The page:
Despite being the most popular vegetable in the United States, potatoes have fallen out of favour somewhat with nutritionists over the last few decades due to a relatively low nutrient density and high levels of quickly absorbed carbohydrates. Many diabetics avoid potatoes altogether for fear of exacerbating their condition. Fortunately the news is not all bad when it comes to diabetes and potatoes and most diabetics can include a modest level of potatoes in their diet.Read More >>
A study published in the journal Diabetic Medicine last month shows a dramatic increase in the rate of type 1 diabetes in the UK, mirroring increases in other developed countries over the last couple of decades.
The report, which compared type 1 diabetes incidence in the UK between 1991 and 2008 showed some dramatic increases, particularly among boys aged 0-14 years where the rate more than doubled from 11 cases per 100,000 person-years to 24 cases per 100,000 person-years.Read More >>
A compound, found exclusively in garlic, may control blood sugar levels just as well as insulin but without the need for daily injections according to a new study published in the January 2009 issue of Metallomics, a journal published by the Royal Society of Chemistry. The compound, known as Bis(allixinato)oxidovanadium(IV), is a complex consisting of a central vanadium atom connected to two allixin molecules.Read More >>
According to a study published in the journal Diabetes Care in 2003, cinnamon may be quite effective at reducing blood sugar levels in diabetic patients, reducing the need for diabetes medication.
The study, conducted by Pakistani and American researchers, involved 30 diabetic men and 30 diabetic women who were divided into six groups. The first three groups consumed 1, 3 or 6 grams of cinnamon per day in the form of a cinnamon supplement while the final three groups received placebos.Read More >>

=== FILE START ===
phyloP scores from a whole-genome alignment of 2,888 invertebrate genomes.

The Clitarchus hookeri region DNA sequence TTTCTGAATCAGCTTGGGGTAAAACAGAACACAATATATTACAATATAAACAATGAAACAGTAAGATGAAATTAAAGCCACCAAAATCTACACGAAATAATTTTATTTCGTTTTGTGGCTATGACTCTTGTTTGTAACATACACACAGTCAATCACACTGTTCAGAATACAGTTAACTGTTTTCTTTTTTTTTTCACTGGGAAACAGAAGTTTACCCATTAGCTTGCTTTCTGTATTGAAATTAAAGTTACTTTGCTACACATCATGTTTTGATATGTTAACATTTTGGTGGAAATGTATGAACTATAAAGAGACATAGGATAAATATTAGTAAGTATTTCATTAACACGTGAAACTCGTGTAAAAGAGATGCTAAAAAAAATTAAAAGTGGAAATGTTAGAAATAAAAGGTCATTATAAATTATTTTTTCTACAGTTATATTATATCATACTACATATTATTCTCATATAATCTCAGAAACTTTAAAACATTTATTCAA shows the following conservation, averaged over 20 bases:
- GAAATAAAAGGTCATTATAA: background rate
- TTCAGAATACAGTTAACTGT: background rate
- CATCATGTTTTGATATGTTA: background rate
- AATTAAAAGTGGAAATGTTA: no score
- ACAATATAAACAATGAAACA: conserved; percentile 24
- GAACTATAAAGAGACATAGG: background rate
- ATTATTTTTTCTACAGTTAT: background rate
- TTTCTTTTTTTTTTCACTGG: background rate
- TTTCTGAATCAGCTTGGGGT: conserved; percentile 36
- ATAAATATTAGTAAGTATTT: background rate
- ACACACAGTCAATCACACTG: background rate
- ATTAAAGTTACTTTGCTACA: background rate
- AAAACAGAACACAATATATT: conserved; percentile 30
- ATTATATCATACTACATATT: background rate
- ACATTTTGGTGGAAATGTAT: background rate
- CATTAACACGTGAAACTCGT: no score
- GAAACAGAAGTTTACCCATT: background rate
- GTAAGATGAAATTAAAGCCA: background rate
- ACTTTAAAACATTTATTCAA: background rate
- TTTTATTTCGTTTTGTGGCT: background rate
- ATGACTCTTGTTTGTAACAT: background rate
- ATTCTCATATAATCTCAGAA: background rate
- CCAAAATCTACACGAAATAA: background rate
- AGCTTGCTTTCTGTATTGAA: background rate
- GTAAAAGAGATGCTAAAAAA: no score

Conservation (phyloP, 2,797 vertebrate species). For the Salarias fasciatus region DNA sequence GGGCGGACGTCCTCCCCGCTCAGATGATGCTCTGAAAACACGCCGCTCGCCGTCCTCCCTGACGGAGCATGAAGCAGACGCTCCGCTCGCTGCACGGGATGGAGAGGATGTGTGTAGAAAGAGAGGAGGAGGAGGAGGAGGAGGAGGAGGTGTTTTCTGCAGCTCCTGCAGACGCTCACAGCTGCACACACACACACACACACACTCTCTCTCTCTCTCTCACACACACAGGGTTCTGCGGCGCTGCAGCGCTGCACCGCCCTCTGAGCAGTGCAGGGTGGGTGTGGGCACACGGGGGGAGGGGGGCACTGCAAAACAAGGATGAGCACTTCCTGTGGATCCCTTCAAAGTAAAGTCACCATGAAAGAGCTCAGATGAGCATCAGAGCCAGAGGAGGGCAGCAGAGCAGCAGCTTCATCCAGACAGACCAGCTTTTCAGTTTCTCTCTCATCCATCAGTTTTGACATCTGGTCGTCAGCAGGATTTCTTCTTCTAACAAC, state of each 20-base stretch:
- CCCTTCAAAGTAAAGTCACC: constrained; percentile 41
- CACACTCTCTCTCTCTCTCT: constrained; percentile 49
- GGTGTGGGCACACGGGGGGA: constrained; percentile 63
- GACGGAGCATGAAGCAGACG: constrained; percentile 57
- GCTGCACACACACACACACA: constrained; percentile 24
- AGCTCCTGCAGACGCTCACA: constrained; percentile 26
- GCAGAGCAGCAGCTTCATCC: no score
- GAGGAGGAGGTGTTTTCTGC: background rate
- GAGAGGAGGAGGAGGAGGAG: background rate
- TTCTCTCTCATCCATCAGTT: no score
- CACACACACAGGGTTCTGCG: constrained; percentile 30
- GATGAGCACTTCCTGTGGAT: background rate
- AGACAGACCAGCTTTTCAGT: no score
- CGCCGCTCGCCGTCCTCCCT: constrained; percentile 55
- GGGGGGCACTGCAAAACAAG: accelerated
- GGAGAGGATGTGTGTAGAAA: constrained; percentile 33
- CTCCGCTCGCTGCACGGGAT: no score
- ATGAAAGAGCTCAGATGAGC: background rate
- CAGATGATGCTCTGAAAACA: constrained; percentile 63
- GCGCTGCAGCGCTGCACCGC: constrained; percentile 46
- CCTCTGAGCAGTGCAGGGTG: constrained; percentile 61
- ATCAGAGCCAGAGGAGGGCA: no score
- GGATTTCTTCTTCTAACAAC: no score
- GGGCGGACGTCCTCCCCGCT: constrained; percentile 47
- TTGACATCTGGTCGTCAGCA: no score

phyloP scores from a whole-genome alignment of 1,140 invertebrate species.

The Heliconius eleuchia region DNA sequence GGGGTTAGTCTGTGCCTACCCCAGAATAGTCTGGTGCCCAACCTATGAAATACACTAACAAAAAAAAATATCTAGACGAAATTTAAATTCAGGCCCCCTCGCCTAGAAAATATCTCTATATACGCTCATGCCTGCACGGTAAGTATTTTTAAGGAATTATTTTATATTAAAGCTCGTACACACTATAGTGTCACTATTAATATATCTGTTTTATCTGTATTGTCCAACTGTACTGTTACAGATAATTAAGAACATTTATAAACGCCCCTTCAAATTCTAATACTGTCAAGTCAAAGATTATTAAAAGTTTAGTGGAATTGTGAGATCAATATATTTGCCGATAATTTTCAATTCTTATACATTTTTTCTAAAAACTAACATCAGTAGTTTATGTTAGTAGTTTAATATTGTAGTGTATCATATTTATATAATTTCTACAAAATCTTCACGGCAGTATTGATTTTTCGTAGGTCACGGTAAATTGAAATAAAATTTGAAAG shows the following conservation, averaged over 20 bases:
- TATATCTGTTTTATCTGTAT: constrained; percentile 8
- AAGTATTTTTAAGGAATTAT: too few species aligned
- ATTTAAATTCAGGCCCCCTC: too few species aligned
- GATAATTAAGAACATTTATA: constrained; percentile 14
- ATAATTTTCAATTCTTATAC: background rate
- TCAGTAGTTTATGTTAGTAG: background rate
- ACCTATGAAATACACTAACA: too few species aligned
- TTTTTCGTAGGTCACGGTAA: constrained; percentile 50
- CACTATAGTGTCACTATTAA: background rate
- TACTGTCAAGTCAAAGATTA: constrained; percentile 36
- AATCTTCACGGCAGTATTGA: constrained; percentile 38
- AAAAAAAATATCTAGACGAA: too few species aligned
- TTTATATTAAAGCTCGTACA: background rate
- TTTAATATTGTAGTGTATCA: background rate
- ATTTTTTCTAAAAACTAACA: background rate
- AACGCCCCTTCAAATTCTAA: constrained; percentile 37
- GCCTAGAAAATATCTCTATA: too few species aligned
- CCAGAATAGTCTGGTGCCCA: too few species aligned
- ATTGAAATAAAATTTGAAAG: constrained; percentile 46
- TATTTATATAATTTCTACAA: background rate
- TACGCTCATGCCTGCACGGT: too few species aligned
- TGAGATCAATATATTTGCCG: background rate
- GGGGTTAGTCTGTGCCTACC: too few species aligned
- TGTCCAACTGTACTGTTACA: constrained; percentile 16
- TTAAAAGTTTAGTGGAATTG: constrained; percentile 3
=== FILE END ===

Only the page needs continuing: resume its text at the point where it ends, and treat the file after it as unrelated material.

Salsalate, an NSAID closely related to Aspirin, has been found to reduce fasting glucose levels and improve glucose tolerance in obese individuals according to a small pilot study published in the journal Diabetes Care in February this year. The study raises the possibility of using salsalate as an alternative treatment for type-2 diabetes and for the prevention of diabetes in high risk individuals.
The study involved 20 individuals aged under 30 who were classified as obese (BMI greater than 30).Read More >>
An emerging trend in the past fifteen years has been the increasing use of gastric bypass surgery as a treatment for morbid obesity. Recent scientific studies have found that not only does gastric bypass surgery lead to a dramatic amount of weight loss, it also results in the remission of diabetes in as many as 90% of cases, often within just a few weeks of the surgery.
Gastric bypass surgery belongs to a class of operations known as bariatric surgeries which are designed to help morbidly obese individuals lose weight. The gastric bypass procedure is carried out by closing off a small stomach pouch from the rest of the stomach.Read More >>
Vitamin E and a carotenoid known as cryptoxanthin may both be effective in reducing type-2 diabetes risk according to a study published in the journal Diabetes Care in 2004.
The study, conducted by Finnish researchers at the National Public Health Institute in Helsinki, Finland, involved the analysis of 2,285 men and 2,019 women aged between 40 and 69 who were initially free of diabetes.Read More >>
Regular physical exercise can lead to massive reductions in type-2 diabetes risk according to a number of scientific studies.
One of the largest studies on the impact of exercise on type-2 diabetes risk was conducted in 1992 by researchers from the Department of Medicine at the Harvard Medical School in Boston, USA. The researchers used data from the Physicians’ Health Study which involved 21,2171 male physicians from the United States aged between 40 and 84 who were followed for five years.Read More >>